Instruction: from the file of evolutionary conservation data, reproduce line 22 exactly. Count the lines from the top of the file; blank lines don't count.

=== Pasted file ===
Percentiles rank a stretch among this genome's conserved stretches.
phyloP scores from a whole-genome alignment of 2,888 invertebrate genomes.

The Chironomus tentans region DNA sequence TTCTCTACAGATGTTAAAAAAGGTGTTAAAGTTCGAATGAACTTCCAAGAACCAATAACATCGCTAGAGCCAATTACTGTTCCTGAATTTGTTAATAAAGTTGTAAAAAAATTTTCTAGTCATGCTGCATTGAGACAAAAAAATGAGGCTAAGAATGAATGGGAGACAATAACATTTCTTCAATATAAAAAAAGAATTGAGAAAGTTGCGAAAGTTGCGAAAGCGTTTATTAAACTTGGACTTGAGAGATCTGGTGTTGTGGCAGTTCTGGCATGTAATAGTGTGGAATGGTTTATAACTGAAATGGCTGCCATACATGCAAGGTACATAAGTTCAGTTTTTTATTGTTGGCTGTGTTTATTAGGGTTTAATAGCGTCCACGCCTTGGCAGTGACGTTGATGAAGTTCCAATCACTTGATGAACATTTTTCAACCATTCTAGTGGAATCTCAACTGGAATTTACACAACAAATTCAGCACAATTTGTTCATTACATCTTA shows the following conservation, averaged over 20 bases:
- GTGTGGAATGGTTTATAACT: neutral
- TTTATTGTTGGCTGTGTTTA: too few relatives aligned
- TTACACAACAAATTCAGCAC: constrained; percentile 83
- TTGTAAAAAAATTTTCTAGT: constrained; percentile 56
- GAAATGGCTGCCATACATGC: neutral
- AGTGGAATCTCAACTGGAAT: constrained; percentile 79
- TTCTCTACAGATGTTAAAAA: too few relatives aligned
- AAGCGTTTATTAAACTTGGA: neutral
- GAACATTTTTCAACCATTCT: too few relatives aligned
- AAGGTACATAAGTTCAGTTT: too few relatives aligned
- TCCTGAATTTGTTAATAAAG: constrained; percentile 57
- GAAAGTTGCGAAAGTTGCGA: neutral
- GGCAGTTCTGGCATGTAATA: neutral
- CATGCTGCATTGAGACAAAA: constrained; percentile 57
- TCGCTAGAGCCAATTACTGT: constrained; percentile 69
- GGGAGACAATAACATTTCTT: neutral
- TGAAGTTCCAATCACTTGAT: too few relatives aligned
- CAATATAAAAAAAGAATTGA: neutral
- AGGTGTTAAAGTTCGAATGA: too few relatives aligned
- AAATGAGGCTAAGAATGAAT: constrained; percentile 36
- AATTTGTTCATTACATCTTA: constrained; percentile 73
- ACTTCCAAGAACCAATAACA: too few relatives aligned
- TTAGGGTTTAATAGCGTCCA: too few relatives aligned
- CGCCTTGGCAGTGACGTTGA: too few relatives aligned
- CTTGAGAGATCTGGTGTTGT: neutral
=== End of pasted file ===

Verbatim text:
- AGGTGTTAAAGTTCGAATGA: too few relatives aligned